Back to Work

With the ongoing relaxation of COVID restrictions, the office is slowly reopening and I am now travelling to Brussels twice a week. I still have to wear a mask on the train, but the expectation is that this restriction will be lifted next week. Apart from that, it’s surprising just how normal everything feels.

While it is nice to see people again after a two-year absence, I can’t honestly say that I missed anyone. This, as a colleague suggested, may be an age thing — I have never had, nor wanted, a social life based around work and, living with a family of five makes it impossible to feel isolated. If I was still single and living alone, I may well have felt differently.

I didn’t miss the commute, though, and standing on a packed train while trying to avoid ending up with someone’s elbow in my nose reminded me just how much I didn’t miss commuting. Oddly, the journey home is always worse than the journey in.

There are, of course, some advantages to being in a shared office space, the main one being that it is a lot easier to resolve confusion and misunderstandings when you can wander over to someone’s desk and hold a face to face conversation.

It may be related to the fact that I work in corporate IT, but I do find it surprising just how much is simply not understood. The thing is, you never realise just how much people people didn’t understand until you are looking over their shoulder while they try to do what you have just explained.

That said, this is not something I need to do every day, and I really didn’t miss the commute.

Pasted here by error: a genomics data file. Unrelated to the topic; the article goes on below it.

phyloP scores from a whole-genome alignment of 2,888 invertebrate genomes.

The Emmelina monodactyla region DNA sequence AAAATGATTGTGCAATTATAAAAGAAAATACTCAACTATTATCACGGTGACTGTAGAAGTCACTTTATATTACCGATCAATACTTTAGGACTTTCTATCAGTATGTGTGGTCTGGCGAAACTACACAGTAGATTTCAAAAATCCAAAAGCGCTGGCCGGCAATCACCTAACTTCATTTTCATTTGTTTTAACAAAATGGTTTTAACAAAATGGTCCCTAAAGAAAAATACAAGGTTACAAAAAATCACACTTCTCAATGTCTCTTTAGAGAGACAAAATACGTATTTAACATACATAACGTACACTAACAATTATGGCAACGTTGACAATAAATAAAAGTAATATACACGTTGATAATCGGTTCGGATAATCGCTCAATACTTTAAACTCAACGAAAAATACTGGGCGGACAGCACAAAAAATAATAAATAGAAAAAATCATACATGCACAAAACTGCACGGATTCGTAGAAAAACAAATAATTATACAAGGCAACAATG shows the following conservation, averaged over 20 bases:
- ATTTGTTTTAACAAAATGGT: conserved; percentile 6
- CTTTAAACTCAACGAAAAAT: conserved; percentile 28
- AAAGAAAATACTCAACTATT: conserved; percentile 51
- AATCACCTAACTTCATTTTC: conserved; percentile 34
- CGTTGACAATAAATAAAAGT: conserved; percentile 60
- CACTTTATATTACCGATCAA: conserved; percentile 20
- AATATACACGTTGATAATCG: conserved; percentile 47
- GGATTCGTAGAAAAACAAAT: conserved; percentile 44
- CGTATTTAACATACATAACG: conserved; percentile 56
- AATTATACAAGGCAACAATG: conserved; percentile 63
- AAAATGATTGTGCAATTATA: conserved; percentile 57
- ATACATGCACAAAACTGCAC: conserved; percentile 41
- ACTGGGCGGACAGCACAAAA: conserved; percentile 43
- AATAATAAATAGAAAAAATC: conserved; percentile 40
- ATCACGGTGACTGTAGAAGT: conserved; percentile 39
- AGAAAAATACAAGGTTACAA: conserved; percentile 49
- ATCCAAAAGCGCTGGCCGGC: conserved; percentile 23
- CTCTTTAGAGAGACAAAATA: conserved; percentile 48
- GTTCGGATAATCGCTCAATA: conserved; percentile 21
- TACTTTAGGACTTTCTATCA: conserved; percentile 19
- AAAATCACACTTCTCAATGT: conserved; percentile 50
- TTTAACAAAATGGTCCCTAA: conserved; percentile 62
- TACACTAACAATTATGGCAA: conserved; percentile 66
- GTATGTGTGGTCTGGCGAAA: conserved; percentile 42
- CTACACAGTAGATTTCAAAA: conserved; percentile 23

I also didn’t miss the experience of discovering that the only coffee machine in the building has stopped working. This never happens at home.

8 thoughts on “Back to Work

    1. Two days a week isn’t too bad, I’m hoping that things stay like this for the foreseeable future.

      It was quite a blow though when, on the first day back, I found that the coffee machine wasn’t working. I had to go out for a coffee 😉

      Liked by 1 person

  1. Working in office space is massively over rated and working from home is much better over being able to do the job, if suitable. Or just a choice over it helps over people wanting to reclaim both time and money over commuting or feel not suited to work politics. I don’t gear my social life around work. either.

    Liked by 1 person

    1. I certainly wouldn’t want to go back into the office every day, but two days a week feels like a reasonable balance. I think I will to be able to continue working from home for at least some of my time, but I suspect the precise balance may change over the next few months.


  2. Maybe it the commute that’s putting you off. I am in one day week that partly because there is reconstruction at our campus.
    I cycle in the summer months. It a lovely twenty minutes cycle though the countryside. I get to the campus. Which is the middle of the Cheshire countryside will a grand hall called Radbroke which is within the campus.
    Strangely I am never tried of the office. Maybe it is because I live alone. At 5pm I will happily get on the bike and cycle home. Then work from home tomorrow.
    I enjoy both but I think it helps me living only two miles away from the office. Getting free coffee in the office helps as well.

    Liked by 1 person

    1. The commute certainly doesn’t help but I am also able to enjoy a lot more flexibility when working from home. I have managed to stick to reasonably normal office hours while working from home, but it has been handy to be able to quickly pop out to (for example) fetch a sick (not Covid) child from school.

      Being out in the countryside is certainly a bonus and I have enjoyed being able shut down my laptop and take an hours walk in and around the local nature reserve. Tramping through the streets of Brussels doesn’t have the same appeal.


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